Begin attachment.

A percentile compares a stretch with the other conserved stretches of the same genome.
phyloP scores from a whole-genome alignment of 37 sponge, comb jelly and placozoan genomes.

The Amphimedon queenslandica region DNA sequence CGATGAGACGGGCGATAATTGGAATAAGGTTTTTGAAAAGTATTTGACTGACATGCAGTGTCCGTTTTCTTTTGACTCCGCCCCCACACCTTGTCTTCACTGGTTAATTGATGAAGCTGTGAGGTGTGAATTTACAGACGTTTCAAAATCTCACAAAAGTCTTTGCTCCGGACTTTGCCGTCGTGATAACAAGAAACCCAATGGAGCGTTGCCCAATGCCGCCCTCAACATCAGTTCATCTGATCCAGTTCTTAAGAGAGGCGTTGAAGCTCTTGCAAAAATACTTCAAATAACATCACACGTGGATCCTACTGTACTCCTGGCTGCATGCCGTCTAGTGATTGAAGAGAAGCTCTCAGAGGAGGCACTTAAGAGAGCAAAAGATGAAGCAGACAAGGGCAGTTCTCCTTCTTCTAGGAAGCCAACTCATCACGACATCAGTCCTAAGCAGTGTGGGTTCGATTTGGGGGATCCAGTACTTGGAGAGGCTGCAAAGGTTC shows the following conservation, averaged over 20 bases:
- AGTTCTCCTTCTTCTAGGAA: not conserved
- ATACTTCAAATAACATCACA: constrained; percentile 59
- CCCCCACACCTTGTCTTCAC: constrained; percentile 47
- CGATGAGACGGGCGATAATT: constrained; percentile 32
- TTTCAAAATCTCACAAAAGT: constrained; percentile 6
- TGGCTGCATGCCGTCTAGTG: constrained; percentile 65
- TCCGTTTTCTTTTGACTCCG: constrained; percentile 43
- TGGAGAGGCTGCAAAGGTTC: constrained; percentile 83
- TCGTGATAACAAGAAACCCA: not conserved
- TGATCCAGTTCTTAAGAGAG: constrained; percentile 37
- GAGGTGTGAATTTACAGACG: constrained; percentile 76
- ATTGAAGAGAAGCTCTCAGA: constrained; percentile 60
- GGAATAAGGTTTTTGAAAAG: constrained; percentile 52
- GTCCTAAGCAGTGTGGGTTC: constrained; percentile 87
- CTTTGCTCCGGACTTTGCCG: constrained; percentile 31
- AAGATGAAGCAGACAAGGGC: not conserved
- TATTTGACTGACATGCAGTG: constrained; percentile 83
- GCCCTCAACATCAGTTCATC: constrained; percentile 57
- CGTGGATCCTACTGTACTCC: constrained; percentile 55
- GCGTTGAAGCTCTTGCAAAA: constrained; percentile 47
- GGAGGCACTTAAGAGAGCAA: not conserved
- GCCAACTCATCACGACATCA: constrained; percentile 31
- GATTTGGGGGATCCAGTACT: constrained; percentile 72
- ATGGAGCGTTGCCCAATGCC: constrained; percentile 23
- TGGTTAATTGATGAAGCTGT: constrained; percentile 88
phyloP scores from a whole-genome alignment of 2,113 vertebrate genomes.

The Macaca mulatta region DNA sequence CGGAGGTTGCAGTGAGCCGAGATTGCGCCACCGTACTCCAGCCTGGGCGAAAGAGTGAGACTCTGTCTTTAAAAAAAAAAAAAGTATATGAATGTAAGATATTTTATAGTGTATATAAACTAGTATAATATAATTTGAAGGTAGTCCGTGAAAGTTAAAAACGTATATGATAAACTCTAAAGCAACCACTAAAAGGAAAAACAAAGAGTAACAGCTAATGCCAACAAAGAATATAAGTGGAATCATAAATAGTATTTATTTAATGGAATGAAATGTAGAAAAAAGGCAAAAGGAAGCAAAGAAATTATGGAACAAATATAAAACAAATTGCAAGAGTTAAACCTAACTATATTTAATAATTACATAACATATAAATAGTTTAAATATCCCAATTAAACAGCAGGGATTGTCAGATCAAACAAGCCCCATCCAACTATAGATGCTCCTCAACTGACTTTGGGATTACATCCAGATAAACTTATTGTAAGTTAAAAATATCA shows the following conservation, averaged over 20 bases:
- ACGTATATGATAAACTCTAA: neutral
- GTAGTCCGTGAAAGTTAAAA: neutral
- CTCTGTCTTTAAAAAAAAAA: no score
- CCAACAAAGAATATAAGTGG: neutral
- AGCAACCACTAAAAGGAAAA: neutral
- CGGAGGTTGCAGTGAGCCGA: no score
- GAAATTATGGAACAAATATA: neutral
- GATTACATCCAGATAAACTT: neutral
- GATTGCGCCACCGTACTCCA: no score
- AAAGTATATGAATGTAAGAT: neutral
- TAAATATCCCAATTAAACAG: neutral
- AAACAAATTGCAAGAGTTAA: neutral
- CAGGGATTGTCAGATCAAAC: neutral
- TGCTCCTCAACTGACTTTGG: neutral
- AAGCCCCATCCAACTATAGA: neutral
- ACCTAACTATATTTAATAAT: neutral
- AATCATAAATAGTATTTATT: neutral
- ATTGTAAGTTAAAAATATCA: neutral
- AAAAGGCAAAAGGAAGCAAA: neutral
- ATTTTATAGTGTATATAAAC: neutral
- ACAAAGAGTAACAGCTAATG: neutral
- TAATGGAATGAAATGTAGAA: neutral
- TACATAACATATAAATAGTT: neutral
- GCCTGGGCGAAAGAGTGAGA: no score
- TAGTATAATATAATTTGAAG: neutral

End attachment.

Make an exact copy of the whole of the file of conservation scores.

A percentile compares a stretch with the other conserved stretches of the same genome.
phyloP scores from a whole-genome alignment of 37 sponge, comb jelly and placozoan genomes.

The Amphimedon queenslandica region DNA sequence CGATGAGACGGGCGATAATTGGAATAAGGTTTTTGAAAAGTATTTGACTGACATGCAGTGTCCGTTTTCTTTTGACTCCGCCCCCACACCTTGTCTTCACTGGTTAATTGATGAAGCTGTGAGGTGTGAATTTACAGACGTTTCAAAATCTCACAAAAGTCTTTGCTCCGGACTTTGCCGTCGTGATAACAAGAAACCCAATGGAGCGTTGCCCAATGCCGCCCTCAACATCAGTTCATCTGATCCAGTTCTTAAGAGAGGCGTTGAAGCTCTTGCAAAAATACTTCAAATAACATCACACGTGGATCCTACTGTACTCCTGGCTGCATGCCGTCTAGTGATTGAAGAGAAGCTCTCAGAGGAGGCACTTAAGAGAGCAAAAGATGAAGCAGACAAGGGCAGTTCTCCTTCTTCTAGGAAGCCAACTCATCACGACATCAGTCCTAAGCAGTGTGGGTTCGATTTGGGGGATCCAGTACTTGGAGAGGCTGCAAAGGTTC shows the following conservation, averaged over 20 bases:
- AGTTCTCCTTCTTCTAGGAA: not conserved
- ATACTTCAAATAACATCACA: constrained; percentile 59
- CCCCCACACCTTGTCTTCAC: constrained; percentile 47
- CGATGAGACGGGCGATAATT: constrained; percentile 32
- TTTCAAAATCTCACAAAAGT: constrained; percentile 6
- TGGCTGCATGCCGTCTAGTG: constrained; percentile 65
- TCCGTTTTCTTTTGACTCCG: constrained; percentile 43
- TGGAGAGGCTGCAAAGGTTC: constrained; percentile 83
- TCGTGATAACAAGAAACCCA: not conserved
- TGATCCAGTTCTTAAGAGAG: constrained; percentile 37
- GAGGTGTGAATTTACAGACG: constrained; percentile 76
- ATTGAAGAGAAGCTCTCAGA: constrained; percentile 60
- GGAATAAGGTTTTTGAAAAG: constrained; percentile 52
- GTCCTAAGCAGTGTGGGTTC: constrained; percentile 87
- CTTTGCTCCGGACTTTGCCG: constrained; percentile 31
- AAGATGAAGCAGACAAGGGC: not conserved
- TATTTGACTGACATGCAGTG: constrained; percentile 83
- GCCCTCAACATCAGTTCATC: constrained; percentile 57
- CGTGGATCCTACTGTACTCC: constrained; percentile 55
- GCGTTGAAGCTCTTGCAAAA: constrained; percentile 47
- GGAGGCACTTAAGAGAGCAA: not conserved
- GCCAACTCATCACGACATCA: constrained; percentile 31
- GATTTGGGGGATCCAGTACT: constrained; percentile 72
- ATGGAGCGTTGCCCAATGCC: constrained; percentile 23
- TGGTTAATTGATGAAGCTGT: constrained; percentile 88
phyloP scores from a whole-genome alignment of 2,113 vertebrate genomes.

The Macaca mulatta region DNA sequence CGGAGGTTGCAGTGAGCCGAGATTGCGCCACCGTACTCCAGCCTGGGCGAAAGAGTGAGACTCTGTCTTTAAAAAAAAAAAAAGTATATGAATGTAAGATATTTTATAGTGTATATAAACTAGTATAATATAATTTGAAGGTAGTCCGTGAAAGTTAAAAACGTATATGATAAACTCTAAAGCAACCACTAAAAGGAAAAACAAAGAGTAACAGCTAATGCCAACAAAGAATATAAGTGGAATCATAAATAGTATTTATTTAATGGAATGAAATGTAGAAAAAAGGCAAAAGGAAGCAAAGAAATTATGGAACAAATATAAAACAAATTGCAAGAGTTAAACCTAACTATATTTAATAATTACATAACATATAAATAGTTTAAATATCCCAATTAAACAGCAGGGATTGTCAGATCAAACAAGCCCCATCCAACTATAGATGCTCCTCAACTGACTTTGGGATTACATCCAGATAAACTTATTGTAAGTTAAAAATATCA shows the following conservation, averaged over 20 bases:
- ACGTATATGATAAACTCTAA: neutral
- GTAGTCCGTGAAAGTTAAAA: neutral
- CTCTGTCTTTAAAAAAAAAA: no score
- CCAACAAAGAATATAAGTGG: neutral
- AGCAACCACTAAAAGGAAAA: neutral
- CGGAGGTTGCAGTGAGCCGA: no score
- GAAATTATGGAACAAATATA: neutral
- GATTACATCCAGATAAACTT: neutral
- GATTGCGCCACCGTACTCCA: no score
- AAAGTATATGAATGTAAGAT: neutral
- TAAATATCCCAATTAAACAG: neutral
- AAACAAATTGCAAGAGTTAA: neutral
- CAGGGATTGTCAGATCAAAC: neutral
- TGCTCCTCAACTGACTTTGG: neutral
- AAGCCCCATCCAACTATAGA: neutral
- ACCTAACTATATTTAATAAT: neutral
- AATCATAAATAGTATTTATT: neutral
- ATTGTAAGTTAAAAATATCA: neutral
- AAAAGGCAAAAGGAAGCAAA: neutral
- ATTTTATAGTGTATATAAAC: neutral
- ACAAAGAGTAACAGCTAATG: neutral
- TAATGGAATGAAATGTAGAA: neutral
- TACATAACATATAAATAGTT: neutral
- GCCTGGGCGAAAGAGTGAGA: no score
- TAGTATAATATAATTTGAAG: neutral